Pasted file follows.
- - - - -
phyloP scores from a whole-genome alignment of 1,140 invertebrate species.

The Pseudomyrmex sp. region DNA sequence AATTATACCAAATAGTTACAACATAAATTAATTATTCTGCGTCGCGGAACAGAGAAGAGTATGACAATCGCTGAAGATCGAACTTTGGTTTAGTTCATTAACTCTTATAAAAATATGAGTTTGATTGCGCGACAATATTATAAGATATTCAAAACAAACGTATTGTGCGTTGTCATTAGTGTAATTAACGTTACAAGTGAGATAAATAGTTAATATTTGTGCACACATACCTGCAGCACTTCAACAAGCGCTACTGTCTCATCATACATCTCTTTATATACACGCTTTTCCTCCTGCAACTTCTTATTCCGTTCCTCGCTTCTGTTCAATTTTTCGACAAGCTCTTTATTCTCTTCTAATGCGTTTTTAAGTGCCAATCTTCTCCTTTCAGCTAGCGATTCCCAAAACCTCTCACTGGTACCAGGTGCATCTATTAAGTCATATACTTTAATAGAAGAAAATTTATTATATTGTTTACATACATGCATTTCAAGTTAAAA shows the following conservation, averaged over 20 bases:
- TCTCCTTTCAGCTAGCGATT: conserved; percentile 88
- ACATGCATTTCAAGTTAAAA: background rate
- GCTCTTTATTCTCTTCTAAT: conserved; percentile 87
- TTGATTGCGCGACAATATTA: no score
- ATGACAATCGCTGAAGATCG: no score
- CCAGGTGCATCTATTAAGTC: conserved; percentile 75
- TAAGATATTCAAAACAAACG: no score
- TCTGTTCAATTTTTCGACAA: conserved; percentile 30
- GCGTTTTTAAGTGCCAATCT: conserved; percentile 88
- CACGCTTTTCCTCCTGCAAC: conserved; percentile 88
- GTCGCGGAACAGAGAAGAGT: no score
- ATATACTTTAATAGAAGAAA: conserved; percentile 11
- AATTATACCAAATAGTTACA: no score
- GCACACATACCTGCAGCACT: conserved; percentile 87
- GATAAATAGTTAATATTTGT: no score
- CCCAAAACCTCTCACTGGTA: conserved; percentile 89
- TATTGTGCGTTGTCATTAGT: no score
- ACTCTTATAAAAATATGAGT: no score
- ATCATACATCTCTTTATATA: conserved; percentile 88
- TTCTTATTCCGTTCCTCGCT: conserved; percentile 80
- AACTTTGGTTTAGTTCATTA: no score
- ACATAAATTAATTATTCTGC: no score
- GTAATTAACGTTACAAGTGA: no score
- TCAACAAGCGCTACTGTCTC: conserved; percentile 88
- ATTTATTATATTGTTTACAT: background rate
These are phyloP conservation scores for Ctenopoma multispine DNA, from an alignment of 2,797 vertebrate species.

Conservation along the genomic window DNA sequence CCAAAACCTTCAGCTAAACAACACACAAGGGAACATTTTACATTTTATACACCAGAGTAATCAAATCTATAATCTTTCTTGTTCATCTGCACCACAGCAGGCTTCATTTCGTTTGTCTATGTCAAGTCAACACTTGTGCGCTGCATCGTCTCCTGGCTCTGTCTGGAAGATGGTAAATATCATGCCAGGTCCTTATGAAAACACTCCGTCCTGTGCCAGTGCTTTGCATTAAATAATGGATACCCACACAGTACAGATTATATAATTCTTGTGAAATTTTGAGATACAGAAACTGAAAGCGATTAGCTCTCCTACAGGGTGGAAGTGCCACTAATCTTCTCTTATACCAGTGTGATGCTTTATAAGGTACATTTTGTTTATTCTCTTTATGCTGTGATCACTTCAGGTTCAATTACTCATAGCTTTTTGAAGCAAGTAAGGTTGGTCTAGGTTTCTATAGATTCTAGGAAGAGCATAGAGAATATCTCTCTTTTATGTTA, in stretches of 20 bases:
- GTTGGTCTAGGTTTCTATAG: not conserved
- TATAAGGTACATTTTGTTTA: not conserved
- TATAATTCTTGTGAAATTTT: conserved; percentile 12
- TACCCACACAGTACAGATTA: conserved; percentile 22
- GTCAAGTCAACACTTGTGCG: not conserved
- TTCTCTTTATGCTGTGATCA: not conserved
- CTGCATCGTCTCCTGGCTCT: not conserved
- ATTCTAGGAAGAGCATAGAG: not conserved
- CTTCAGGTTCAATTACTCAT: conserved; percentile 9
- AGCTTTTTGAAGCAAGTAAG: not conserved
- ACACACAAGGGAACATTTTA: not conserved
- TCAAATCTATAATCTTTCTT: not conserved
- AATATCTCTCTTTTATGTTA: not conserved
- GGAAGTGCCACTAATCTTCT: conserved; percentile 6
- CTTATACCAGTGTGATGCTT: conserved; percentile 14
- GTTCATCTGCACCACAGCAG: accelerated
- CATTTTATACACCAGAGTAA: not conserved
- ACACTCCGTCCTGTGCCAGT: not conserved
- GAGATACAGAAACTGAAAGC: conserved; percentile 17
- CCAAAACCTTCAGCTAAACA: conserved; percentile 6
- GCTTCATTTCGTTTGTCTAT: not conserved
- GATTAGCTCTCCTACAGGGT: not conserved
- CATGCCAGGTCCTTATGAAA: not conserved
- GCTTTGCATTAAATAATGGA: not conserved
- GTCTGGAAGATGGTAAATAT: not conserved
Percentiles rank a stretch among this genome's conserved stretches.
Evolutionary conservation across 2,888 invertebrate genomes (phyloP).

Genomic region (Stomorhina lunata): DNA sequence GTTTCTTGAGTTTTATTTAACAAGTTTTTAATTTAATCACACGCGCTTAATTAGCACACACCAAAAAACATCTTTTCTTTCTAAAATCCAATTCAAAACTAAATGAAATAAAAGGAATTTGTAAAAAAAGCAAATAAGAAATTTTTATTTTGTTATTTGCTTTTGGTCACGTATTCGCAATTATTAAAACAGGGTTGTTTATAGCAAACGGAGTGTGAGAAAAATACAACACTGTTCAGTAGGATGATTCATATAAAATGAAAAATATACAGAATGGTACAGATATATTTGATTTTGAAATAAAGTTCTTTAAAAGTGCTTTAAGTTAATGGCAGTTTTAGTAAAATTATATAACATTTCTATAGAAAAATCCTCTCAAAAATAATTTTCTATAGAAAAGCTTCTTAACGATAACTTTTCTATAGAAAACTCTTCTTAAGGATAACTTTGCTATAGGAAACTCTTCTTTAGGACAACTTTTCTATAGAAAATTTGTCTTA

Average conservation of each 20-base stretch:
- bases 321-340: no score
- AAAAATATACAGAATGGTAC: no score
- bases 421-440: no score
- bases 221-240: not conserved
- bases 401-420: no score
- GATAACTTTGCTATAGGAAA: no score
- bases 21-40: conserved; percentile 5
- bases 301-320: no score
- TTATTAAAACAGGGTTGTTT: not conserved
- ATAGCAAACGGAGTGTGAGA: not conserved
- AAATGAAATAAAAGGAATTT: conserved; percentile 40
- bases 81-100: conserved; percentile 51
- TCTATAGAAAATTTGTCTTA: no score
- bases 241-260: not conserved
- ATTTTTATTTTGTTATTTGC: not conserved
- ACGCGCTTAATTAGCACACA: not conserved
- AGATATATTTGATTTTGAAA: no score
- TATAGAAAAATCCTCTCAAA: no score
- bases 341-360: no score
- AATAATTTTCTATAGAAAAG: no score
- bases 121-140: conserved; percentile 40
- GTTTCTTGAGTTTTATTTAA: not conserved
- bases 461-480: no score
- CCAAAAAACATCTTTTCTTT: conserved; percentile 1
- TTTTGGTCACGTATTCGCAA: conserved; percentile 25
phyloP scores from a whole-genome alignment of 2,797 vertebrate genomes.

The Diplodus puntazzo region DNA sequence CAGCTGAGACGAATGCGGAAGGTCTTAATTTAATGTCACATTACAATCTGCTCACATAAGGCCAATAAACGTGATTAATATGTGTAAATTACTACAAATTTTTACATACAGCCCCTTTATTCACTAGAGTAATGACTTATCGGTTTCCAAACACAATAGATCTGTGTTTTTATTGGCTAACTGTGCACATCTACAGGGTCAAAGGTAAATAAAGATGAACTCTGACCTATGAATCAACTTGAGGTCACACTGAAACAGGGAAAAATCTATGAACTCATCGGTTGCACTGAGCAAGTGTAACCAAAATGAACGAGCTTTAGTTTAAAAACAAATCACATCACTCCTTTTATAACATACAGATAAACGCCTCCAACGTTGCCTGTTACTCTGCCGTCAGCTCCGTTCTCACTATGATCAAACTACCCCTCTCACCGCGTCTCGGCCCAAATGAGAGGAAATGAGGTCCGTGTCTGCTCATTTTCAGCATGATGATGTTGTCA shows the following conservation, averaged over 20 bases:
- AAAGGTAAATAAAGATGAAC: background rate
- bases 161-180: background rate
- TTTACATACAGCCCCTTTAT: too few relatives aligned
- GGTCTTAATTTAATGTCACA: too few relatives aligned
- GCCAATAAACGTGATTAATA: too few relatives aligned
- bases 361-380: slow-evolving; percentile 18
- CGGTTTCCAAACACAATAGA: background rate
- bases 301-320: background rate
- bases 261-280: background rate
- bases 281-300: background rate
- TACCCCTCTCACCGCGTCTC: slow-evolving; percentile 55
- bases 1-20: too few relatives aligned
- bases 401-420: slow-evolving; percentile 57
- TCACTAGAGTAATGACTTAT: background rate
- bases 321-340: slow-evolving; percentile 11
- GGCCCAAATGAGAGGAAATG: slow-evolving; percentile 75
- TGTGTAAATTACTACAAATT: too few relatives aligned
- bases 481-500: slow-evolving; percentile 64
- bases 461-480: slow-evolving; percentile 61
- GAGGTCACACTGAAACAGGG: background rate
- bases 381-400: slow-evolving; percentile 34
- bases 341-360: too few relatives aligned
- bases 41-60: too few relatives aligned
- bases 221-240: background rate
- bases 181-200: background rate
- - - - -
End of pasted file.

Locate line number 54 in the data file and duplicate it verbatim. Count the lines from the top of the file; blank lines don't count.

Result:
- GTCTGGAAGATGGTAAATAT: not conserved